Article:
World AIDS Day 2020, Ending the HIV/AIDS Epidemic: Resilience and Impact
Learn more about self-testing for HIV.
See if you qualify for Ready, Set, PrEP.
Learn more about the importance of viral supression.
Yes. It’s common for people living with HIV to have other health issues.
Some of these issues may be directly related to HIV or its treatment. Others may be completely unrelated.
These health conditions can mean more doctors’ visits, lab tests, and medications to keep up with.
Taking HIV medication (called antiretroviral therapy or ART) daily as prescribed, and staying in regular medical care is the best way for people living with HIV to stay healthy.
Sometimes people living with HIV have pre-existing conditions that may have contributed to their risk for HIV infection. These conditions can sometimes complicate HIV treatment if not addressed.
Among these conditions are mental health issues, alcohol use, and drug use. The risk of HIV infection is higher among people whose lives are affected by mental health issues like depression, anxiety, or the psychological effects of bullying, sexual abuse, or physical abuse. Alcohol and drug use also increase a person’s risk of exposure to HIV and other sexually transmitted diseases.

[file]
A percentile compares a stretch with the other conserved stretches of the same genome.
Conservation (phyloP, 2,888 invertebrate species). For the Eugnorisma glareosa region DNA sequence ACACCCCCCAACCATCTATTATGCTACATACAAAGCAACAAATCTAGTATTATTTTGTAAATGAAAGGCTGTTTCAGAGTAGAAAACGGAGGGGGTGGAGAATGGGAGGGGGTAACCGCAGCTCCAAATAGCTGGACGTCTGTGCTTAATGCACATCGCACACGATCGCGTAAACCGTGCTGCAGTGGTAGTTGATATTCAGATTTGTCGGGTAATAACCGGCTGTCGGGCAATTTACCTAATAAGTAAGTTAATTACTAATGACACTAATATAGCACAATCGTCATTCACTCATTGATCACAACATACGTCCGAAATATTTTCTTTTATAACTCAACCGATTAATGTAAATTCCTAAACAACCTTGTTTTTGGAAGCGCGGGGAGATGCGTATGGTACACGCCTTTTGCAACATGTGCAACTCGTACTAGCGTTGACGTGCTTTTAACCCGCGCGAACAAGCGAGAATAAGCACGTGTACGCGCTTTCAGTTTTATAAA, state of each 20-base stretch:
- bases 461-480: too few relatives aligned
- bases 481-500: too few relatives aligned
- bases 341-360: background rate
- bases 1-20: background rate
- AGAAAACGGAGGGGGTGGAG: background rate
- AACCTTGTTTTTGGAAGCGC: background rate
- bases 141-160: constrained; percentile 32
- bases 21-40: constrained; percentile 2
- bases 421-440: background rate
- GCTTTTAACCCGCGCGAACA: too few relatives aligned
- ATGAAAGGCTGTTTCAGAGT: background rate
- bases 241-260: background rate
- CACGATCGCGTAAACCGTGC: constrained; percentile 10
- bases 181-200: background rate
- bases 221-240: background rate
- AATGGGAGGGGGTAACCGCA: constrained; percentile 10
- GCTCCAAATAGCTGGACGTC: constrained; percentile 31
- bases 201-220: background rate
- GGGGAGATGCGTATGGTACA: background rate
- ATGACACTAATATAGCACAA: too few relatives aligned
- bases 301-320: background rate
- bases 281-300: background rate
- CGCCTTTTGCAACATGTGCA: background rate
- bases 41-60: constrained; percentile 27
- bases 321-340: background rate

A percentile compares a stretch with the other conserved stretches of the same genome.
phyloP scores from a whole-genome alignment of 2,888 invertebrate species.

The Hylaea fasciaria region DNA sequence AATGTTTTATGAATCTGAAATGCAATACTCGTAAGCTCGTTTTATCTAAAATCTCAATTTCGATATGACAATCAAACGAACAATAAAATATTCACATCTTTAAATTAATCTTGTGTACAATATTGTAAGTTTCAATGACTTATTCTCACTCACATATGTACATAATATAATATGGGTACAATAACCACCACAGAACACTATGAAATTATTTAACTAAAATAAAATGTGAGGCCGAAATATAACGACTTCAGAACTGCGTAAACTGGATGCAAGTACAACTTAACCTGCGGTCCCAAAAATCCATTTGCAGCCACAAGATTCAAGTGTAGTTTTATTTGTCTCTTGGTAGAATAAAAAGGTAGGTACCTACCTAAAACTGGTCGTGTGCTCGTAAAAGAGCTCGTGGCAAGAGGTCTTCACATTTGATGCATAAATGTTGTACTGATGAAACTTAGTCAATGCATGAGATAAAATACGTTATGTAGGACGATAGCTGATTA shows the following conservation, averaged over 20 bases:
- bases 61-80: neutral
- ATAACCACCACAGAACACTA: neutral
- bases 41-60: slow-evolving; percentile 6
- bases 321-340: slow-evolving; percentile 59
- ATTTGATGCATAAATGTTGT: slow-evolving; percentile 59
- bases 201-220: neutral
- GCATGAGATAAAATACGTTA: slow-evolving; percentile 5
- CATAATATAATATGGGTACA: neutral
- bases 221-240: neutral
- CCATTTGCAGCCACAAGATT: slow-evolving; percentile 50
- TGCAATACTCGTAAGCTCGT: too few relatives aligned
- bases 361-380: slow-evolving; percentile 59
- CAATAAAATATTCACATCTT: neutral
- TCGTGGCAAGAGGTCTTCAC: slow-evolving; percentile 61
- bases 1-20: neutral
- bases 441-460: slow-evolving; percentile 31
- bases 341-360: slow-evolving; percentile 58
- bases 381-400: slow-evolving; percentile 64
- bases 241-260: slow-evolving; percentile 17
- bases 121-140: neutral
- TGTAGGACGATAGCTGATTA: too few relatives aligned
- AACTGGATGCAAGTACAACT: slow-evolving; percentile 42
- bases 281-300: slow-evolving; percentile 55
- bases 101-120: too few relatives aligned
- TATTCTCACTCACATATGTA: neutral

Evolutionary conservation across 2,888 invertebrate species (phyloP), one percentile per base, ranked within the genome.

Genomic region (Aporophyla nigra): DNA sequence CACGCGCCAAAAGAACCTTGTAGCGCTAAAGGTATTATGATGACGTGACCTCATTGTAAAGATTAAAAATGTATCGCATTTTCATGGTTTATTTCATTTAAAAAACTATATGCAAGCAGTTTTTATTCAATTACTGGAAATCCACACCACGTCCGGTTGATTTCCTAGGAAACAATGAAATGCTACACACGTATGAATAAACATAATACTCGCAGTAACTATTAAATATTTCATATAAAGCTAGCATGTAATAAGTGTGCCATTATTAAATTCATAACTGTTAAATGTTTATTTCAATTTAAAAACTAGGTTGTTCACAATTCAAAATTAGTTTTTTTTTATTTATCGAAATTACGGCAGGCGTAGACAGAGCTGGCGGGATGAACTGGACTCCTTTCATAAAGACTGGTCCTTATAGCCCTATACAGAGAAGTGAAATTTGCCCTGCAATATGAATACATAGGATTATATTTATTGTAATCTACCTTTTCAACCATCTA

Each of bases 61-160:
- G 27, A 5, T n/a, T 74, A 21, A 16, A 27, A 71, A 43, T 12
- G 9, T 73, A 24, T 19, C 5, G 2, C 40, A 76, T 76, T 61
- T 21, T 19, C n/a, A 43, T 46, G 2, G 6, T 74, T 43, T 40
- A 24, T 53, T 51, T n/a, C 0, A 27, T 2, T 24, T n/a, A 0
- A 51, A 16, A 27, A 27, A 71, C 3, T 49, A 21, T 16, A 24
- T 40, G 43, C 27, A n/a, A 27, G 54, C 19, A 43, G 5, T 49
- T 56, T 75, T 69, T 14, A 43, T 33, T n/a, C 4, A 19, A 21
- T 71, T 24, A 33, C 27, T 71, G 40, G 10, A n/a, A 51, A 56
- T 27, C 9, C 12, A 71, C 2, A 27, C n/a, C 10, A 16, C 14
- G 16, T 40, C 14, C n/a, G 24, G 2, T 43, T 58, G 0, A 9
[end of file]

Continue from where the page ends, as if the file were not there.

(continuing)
Regardless of whether they played a role in someone’s risk for getting HIV, mental health and substance use disorders can make it harder for people living with HIV to take ART daily as prescribed. But behavioral health treatment and services are available. Talk openly and honestly with your health care provider about your mental health and substance use so that he or she can evaluate you and help you find the support you need.
Use SAMHSA’s Behavioral Health Treatment Locator to find mental health and substance abuse treatment facilities near you.
Coinfection is when a person has two or more infections at the same time. There are some common coinfections that affect people living with HIV. For example:
Thanks to improvements in HIV treatment, people living with HIV are living longer than ever. But even when HIV is well controlled with medication, it causes chronic inflammation. Over time, that takes a toll on the body, putting people living with HIV at greater risk for health conditions such as cardiovascular disease, kidney disease, diabetes, bone disease, liver disease, cognitive disorders, and some types of cancer. Your health care provider will work with you, or may refer you to a specialist, to treat any of these conditions you may develop.
Some people also experience side effects from HIV medicines that can continue for a long time. See your health care provider regularly and discuss any side effects you experience. Never cut down, skip, or stop taking your HIV medications unless your health care provider tells you to. Your provider will work with you to develop a plan to manage the side effects, or may recommend that you change medication.
Be sure to take care of your emotional wellness, eat a healthy diet, exercise, and quit smoking. These all play an important role in living healthy with HIV.